The Old St. Nicholas Anglican Cemetery (also referred to as the Church of England Cemetery) is situated off the south side of Lower Street, near Torbay Beach, Torbay, NL. The cemetery contains more than forty headstones, mostly of white marble. The designation includes all the area of cemetery land bounded by fencing at its north, east and west sides, and by a concrete retaining wall at its south end, nearest the beach.
Statement of Significance
Formal Recognition Type
Municipal Heritage Building, Structure or Land
The Old St. Nicholas Anglican Cemetery has been designated a municipal heritage site by the Town of Torbay due to its spiritual, historic and aesthetic value.
The Old St. Nicholas Anglican Cemetery has spiritual value as the first cemetery of the community’s Protestant population. The cemetery was consecrated by Bishop John Inglis on July 10, 1827, along with the first St. Nicholas Church, which also functioned at the site until May, 1926.
The Old St. Nicholas Anglican Cemetery has historic value as the oldest known cemetery in Torbay. The earliest recorded burial occurred in 1674 to inter the body of a member of a migrant fishing crew, while the last burial was performed in June, 1967.
The Old St. Nicholas Anglican Cemetery also has historic value because its gravemarkers contain historical or genealogical-type information. The 46 extant markers record Torbay’s Anglican parishioners surnamed Thorne, Codner, Eustace, Tapper, Cole, Whitten, Redmond and Woodfine and dates of death from 1861 to 1967. The Old St. Nicholas Anglican Cemetery is also associated with two historic shipwrecks off Torbay, as the bodies of crew members from the William (1805) and the Spray (1869) were buried there.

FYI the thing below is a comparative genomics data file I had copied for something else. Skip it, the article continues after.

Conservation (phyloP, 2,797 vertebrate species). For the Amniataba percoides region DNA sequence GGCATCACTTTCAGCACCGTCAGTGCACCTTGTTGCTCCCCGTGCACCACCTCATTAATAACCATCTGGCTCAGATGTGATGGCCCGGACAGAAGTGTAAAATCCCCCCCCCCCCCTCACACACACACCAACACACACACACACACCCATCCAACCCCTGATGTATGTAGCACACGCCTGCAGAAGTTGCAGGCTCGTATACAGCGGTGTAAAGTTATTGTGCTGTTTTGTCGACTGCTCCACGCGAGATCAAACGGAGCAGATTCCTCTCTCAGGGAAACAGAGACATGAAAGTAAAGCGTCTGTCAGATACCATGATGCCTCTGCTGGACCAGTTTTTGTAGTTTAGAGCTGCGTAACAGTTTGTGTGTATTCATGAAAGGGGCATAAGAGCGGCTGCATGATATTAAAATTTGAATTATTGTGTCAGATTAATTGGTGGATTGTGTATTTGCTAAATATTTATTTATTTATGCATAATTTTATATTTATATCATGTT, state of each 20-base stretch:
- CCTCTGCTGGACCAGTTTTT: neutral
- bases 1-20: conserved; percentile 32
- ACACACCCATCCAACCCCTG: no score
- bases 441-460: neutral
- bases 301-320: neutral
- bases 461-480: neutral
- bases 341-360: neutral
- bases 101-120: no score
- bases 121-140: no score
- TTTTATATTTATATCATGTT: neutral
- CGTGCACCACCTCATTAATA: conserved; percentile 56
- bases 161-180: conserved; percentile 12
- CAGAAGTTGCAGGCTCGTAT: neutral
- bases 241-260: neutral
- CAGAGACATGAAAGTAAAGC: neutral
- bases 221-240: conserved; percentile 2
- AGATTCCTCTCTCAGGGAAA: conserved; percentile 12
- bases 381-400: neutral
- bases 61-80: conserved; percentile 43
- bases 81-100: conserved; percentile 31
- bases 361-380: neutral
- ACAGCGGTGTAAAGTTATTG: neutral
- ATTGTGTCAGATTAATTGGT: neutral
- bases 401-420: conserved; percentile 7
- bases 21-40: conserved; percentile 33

The Old St. Nicholas Anglican Cemetery has aesthetic value due to its location very near the community’s main beach in an historically densely settled area, and due to its physical elements. The gravemarkers amongst its grassy typography are in styles and materials typical of the 1860s to 1960s. Most are tablet types, followed by column forms. The majority are white marble, with the exception of three grey marble ones and three granite ones. A number bear the marks of their carvers, including Chislett, Cook, Reid, McIntyre, Muir and Skinner. Approximately half are on family grave plots, about a quarter of which have plot boundaries, mainly of concrete, although there are two iron fences and two wood fences. All these elements combine to make the cemetery a distinctive cultural landscape feature at the historic centre of Torbay.
Source: Town of Torbay Regular Council Meeting Motion 173-07 July 16, 2007.
Character Defining Elements
All those elements that reflect the age, function and historic value of the site, and which contribute to its aesthetic value including:
-all extant gravemarkers;
-the preponderance of period carved and inscribed white marble gravemarkers;
-all extant plot boundary markers of concrete, wood and iron fencing;
-grassy topography, and;
-the cemetery’s location in the community.
Location and History
Town of Torbay
1670 - 1967